As a workaround, I changed “generated” from “always” to “by default”, and insert the root node with a reference to itself.  I’ll detect and treat the self-referential case as root node in my code.  But if anyone has any other useful ideas, I’d be interested to hear them.

 

Thanks,

Jim

 


From: Jim Newsham [mailto:jnewsham@referentia.com]
Sent: Tuesday, October 24, 2006 12:18 PM
To: 'Derby Discussion'
Subject: hierarchical table with unique constraint

 

 

Hi,

 

I’d like to create a hierarchical table which references itself and enforces uniqueness.  For example:

 

create table node (

  id                  int not null generated always as identity primary key,

  name                varchar(32) not null,

  fk_parent_id        int,

 

  unique (name, fk_parent_id),

  foreign key (fk_parent_id) references node (id) on delete cascade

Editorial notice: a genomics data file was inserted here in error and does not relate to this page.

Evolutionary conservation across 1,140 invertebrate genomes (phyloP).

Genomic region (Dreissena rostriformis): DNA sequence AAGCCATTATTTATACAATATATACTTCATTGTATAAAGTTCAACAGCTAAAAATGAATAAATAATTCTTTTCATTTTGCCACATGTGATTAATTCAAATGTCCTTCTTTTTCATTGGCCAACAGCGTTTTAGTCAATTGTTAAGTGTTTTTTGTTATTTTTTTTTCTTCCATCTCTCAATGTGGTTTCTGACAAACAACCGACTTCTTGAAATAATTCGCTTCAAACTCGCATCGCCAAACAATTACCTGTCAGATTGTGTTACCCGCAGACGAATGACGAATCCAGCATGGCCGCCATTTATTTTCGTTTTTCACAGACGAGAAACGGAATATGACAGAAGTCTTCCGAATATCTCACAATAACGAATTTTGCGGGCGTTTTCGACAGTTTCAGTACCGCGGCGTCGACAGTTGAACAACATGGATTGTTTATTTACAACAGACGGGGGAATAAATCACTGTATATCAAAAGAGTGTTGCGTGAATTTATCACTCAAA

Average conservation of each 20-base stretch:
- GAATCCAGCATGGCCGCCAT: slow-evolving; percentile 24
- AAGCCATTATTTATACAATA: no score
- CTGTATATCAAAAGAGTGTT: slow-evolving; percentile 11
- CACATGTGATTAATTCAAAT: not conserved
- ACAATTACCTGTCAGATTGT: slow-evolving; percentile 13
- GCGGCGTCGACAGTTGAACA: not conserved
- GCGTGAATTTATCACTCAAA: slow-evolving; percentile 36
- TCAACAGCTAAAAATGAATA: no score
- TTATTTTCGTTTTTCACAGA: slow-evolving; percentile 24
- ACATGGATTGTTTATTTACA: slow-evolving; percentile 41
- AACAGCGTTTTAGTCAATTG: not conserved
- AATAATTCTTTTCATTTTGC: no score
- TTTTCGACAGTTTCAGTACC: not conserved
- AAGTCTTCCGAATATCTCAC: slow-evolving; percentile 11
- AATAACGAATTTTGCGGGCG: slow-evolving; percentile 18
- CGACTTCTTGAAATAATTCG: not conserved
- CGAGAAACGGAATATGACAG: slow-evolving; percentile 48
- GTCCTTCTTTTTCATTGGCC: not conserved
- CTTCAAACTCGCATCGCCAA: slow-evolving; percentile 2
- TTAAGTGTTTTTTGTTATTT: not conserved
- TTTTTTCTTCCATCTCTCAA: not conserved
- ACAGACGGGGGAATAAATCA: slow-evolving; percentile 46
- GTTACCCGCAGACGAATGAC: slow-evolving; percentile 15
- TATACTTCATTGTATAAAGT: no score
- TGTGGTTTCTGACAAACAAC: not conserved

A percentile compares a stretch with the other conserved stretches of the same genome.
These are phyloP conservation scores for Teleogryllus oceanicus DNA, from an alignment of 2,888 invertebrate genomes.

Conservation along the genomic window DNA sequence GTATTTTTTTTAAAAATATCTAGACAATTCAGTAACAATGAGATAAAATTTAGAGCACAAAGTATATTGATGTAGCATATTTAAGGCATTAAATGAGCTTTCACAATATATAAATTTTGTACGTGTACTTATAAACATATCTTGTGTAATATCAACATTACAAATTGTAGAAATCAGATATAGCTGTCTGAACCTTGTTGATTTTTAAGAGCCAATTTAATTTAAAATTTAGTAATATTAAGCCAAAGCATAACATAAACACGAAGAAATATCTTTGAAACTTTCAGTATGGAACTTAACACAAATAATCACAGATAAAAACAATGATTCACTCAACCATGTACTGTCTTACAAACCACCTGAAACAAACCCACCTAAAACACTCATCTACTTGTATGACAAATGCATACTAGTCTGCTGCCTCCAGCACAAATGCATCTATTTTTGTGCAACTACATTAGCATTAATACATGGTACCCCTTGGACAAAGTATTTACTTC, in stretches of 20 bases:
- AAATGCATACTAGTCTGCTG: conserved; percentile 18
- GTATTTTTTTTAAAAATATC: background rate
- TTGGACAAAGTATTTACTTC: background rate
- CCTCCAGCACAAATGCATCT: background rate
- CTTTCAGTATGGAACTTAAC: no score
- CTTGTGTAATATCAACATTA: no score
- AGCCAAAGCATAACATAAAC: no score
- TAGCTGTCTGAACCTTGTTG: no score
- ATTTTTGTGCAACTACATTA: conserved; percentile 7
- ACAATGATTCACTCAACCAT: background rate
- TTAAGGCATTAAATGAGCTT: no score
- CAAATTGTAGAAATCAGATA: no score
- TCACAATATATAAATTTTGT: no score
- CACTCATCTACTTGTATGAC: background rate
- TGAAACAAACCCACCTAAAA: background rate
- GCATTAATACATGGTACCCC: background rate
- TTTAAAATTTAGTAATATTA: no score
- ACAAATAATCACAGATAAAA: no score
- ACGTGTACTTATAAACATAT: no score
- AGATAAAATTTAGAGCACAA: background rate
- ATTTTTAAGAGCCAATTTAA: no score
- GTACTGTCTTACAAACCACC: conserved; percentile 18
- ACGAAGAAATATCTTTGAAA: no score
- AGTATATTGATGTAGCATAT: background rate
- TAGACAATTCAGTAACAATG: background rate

);

 

Every node has a parent node, with the exception of root node(s).  Allowing fk_parent_id to be null allows for the root node(s) to exist.  By uniqueness, I mean that there should only be one child node named A for a given parent node; this is why I include the parent node and the node’s name in the unique constraint. 

 

However, derby fails for the above create statement unless “not null” is added to the spec for fk_parent_id.  It says that a unique key cannot contain a nullable field.  Any ideas on accomplishing the above?

 

Thanks,

Jim